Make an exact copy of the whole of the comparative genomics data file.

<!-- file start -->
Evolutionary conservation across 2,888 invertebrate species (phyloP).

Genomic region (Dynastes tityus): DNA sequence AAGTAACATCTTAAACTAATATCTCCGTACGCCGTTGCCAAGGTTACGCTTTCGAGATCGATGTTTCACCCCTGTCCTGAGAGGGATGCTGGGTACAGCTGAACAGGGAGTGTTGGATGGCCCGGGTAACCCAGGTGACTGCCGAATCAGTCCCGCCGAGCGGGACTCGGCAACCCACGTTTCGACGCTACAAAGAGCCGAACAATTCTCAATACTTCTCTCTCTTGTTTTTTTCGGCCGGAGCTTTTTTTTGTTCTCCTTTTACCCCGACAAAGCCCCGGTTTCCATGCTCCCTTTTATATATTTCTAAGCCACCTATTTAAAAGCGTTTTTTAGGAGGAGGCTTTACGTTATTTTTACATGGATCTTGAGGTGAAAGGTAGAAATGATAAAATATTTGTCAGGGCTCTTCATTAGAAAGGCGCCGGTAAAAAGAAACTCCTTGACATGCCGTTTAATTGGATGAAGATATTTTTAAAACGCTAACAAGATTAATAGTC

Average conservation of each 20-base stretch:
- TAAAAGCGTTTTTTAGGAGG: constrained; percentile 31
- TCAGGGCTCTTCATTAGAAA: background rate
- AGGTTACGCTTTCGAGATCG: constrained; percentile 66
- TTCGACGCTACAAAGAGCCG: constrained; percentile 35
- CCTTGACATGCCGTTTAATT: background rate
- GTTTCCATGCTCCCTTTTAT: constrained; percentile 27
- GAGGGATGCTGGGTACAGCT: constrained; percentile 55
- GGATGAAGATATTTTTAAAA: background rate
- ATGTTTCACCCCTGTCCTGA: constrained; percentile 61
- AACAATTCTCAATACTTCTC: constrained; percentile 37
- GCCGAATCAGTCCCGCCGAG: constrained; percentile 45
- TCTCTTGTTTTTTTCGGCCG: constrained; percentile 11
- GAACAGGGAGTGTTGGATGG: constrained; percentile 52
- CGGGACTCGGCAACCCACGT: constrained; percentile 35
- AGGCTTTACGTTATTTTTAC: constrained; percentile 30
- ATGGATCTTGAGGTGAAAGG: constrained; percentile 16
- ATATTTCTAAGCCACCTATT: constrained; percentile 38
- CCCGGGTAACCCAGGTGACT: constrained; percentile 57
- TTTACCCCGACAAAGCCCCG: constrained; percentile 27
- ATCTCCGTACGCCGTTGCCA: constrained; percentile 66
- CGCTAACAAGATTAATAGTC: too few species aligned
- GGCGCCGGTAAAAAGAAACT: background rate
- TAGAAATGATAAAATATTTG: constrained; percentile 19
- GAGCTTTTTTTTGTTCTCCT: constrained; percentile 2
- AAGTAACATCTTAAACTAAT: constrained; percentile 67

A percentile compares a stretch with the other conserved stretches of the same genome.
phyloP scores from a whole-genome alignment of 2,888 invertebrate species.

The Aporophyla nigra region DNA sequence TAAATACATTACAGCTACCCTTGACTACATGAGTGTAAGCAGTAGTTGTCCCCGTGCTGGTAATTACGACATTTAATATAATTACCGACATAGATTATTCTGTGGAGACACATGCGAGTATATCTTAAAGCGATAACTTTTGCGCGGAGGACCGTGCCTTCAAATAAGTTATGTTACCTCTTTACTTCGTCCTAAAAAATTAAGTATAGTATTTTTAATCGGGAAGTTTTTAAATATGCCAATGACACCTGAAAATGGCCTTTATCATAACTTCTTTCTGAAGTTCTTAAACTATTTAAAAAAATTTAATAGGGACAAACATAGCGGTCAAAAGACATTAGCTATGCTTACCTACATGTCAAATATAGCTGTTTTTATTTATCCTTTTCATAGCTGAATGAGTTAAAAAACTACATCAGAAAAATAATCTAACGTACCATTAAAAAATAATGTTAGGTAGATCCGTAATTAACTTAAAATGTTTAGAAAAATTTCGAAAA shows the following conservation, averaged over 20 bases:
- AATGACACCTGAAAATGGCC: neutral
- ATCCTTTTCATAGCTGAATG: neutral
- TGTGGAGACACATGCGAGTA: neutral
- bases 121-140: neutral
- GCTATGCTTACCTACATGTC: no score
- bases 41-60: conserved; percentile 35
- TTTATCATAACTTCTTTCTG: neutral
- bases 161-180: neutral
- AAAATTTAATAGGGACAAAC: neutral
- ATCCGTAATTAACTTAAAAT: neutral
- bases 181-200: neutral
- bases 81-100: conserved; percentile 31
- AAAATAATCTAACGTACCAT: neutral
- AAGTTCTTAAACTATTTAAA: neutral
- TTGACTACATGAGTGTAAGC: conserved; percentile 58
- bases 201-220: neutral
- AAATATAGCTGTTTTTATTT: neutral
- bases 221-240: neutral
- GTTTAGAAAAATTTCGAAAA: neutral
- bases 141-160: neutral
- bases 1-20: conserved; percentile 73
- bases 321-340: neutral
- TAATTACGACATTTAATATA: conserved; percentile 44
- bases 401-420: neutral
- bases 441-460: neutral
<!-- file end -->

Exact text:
Evolutionary conservation across 2,888 invertebrate species (phyloP).

Genomic region (Dynastes tityus): DNA sequence AAGTAACATCTTAAACTAATATCTCCGTACGCCGTTGCCAAGGTTACGCTTTCGAGATCGATGTTTCACCCCTGTCCTGAGAGGGATGCTGGGTACAGCTGAACAGGGAGTGTTGGATGGCCCGGGTAACCCAGGTGACTGCCGAATCAGTCCCGCCGAGCGGGACTCGGCAACCCACGTTTCGACGCTACAAAGAGCCGAACAATTCTCAATACTTCTCTCTCTTGTTTTTTTCGGCCGGAGCTTTTTTTTGTTCTCCTTTTACCCCGACAAAGCCCCGGTTTCCATGCTCCCTTTTATATATTTCTAAGCCACCTATTTAAAAGCGTTTTTTAGGAGGAGGCTTTACGTTATTTTTACATGGATCTTGAGGTGAAAGGTAGAAATGATAAAATATTTGTCAGGGCTCTTCATTAGAAAGGCGCCGGTAAAAAGAAACTCCTTGACATGCCGTTTAATTGGATGAAGATATTTTTAAAACGCTAACAAGATTAATAGTC

Average conservation of each 20-base stretch:
- TAAAAGCGTTTTTTAGGAGG: constrained; percentile 31
- TCAGGGCTCTTCATTAGAAA: background rate
- AGGTTACGCTTTCGAGATCG: constrained; percentile 66
- TTCGACGCTACAAAGAGCCG: constrained; percentile 35
- CCTTGACATGCCGTTTAATT: background rate
- GTTTCCATGCTCCCTTTTAT: constrained; percentile 27
- GAGGGATGCTGGGTACAGCT: constrained; percentile 55
- GGATGAAGATATTTTTAAAA: background rate
- ATGTTTCACCCCTGTCCTGA: constrained; percentile 61
- AACAATTCTCAATACTTCTC: constrained; percentile 37
- GCCGAATCAGTCCCGCCGAG: constrained; percentile 45
- TCTCTTGTTTTTTTCGGCCG: constrained; percentile 11
- GAACAGGGAGTGTTGGATGG: constrained; percentile 52
- CGGGACTCGGCAACCCACGT: constrained; percentile 35
- AGGCTTTACGTTATTTTTAC: constrained; percentile 30
- ATGGATCTTGAGGTGAAAGG: constrained; percentile 16
- ATATTTCTAAGCCACCTATT: constrained; percentile 38
- CCCGGGTAACCCAGGTGACT: constrained; percentile 57
- TTTACCCCGACAAAGCCCCG: constrained; percentile 27
- ATCTCCGTACGCCGTTGCCA: constrained; percentile 66
- CGCTAACAAGATTAATAGTC: too few species aligned
- GGCGCCGGTAAAAAGAAACT: background rate
- TAGAAATGATAAAATATTTG: constrained; percentile 19
- GAGCTTTTTTTTGTTCTCCT: constrained; percentile 2
- AAGTAACATCTTAAACTAAT: constrained; percentile 67

A percentile compares a stretch with the other conserved stretches of the same genome.
phyloP scores from a whole-genome alignment of 2,888 invertebrate species.

The Aporophyla nigra region DNA sequence TAAATACATTACAGCTACCCTTGACTACATGAGTGTAAGCAGTAGTTGTCCCCGTGCTGGTAATTACGACATTTAATATAATTACCGACATAGATTATTCTGTGGAGACACATGCGAGTATATCTTAAAGCGATAACTTTTGCGCGGAGGACCGTGCCTTCAAATAAGTTATGTTACCTCTTTACTTCGTCCTAAAAAATTAAGTATAGTATTTTTAATCGGGAAGTTTTTAAATATGCCAATGACACCTGAAAATGGCCTTTATCATAACTTCTTTCTGAAGTTCTTAAACTATTTAAAAAAATTTAATAGGGACAAACATAGCGGTCAAAAGACATTAGCTATGCTTACCTACATGTCAAATATAGCTGTTTTTATTTATCCTTTTCATAGCTGAATGAGTTAAAAAACTACATCAGAAAAATAATCTAACGTACCATTAAAAAATAATGTTAGGTAGATCCGTAATTAACTTAAAATGTTTAGAAAAATTTCGAAAA shows the following conservation, averaged over 20 bases:
- AATGACACCTGAAAATGGCC: neutral
- ATCCTTTTCATAGCTGAATG: neutral
- TGTGGAGACACATGCGAGTA: neutral
- bases 121-140: neutral
- GCTATGCTTACCTACATGTC: no score
- bases 41-60: conserved; percentile 35
- TTTATCATAACTTCTTTCTG: neutral
- bases 161-180: neutral
- AAAATTTAATAGGGACAAAC: neutral
- ATCCGTAATTAACTTAAAAT: neutral
- bases 181-200: neutral
- bases 81-100: conserved; percentile 31
- AAAATAATCTAACGTACCAT: neutral
- AAGTTCTTAAACTATTTAAA: neutral
- TTGACTACATGAGTGTAAGC: conserved; percentile 58
- bases 201-220: neutral
- AAATATAGCTGTTTTTATTT: neutral
- bases 221-240: neutral
- GTTTAGAAAAATTTCGAAAA: neutral
- bases 141-160: neutral
- bases 1-20: conserved; percentile 73
- bases 321-340: neutral
- TAATTACGACATTTAATATA: conserved; percentile 44
- bases 401-420: neutral
- bases 441-460: neutral